Boo-Yah! I’m Happy to be Alive

espn_sscott_01_600x600When the news broke yesterday morning that ESPN commentator Stuart Scott had lost his battle with cancer I once again found myself in a funk. The news hit me hard, but only partly because I was a huge fan. Yes, he brought us the classic home run call of “boo-yah” and when a guy like M.J. drained a game winning shot he’d remind us all that the player was “cooler than the other side of the pillow.” These calls stuck with us as sports fans and became part of the sports vernacular.

But while I was sad about his death because he was a great television reporter, I was even more upset that he died at such a young age — around my age. Stuart Scott and I are less than a year apart in age and while it’s always sad when someone dies young, since my own brush with death a few years ago these deaths seem to hit me harder. I don’t know Stuart Scott and he didn’t have a heart attack, but I feel a closeness to him and other people who die young. And not just celebrities. I have the same reaction whenever I hear about someone my age dying.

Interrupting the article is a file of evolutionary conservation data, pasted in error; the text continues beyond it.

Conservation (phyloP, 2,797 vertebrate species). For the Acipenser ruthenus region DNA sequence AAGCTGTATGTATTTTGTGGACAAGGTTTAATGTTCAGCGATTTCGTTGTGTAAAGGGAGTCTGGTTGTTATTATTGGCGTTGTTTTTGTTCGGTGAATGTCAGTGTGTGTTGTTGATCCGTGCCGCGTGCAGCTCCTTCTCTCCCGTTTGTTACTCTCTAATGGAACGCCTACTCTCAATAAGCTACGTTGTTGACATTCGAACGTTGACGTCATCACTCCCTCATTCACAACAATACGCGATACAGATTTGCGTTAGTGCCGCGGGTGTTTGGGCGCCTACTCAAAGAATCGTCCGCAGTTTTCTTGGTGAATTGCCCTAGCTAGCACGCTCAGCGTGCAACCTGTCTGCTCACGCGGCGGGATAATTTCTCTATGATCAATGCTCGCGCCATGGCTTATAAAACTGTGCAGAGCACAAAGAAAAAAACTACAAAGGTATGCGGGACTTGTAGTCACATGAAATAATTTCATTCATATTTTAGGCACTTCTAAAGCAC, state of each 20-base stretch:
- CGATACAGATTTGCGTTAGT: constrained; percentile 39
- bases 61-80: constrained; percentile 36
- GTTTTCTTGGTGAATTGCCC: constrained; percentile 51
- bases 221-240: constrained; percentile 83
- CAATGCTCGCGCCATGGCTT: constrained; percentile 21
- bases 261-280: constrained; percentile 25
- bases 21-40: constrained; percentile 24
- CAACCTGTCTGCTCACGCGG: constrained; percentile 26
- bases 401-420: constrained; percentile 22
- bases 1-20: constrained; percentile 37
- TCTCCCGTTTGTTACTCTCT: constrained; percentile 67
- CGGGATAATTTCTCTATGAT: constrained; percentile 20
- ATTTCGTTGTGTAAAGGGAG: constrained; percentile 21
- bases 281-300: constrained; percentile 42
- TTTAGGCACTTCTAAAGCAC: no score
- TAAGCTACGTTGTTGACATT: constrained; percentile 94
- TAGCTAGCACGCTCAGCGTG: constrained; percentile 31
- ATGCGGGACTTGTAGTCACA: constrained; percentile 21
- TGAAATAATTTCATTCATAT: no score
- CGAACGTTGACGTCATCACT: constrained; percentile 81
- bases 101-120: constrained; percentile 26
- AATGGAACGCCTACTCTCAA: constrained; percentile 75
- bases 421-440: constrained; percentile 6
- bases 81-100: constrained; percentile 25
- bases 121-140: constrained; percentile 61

I get really sad when people my age die; in fact, yesterday I was depressed for most of the day. I thought about his two girls and how they’ve been left without a dad. I thought about all the friends he had at ESPN and around the world. Man, 49 years is not enough time on this planet.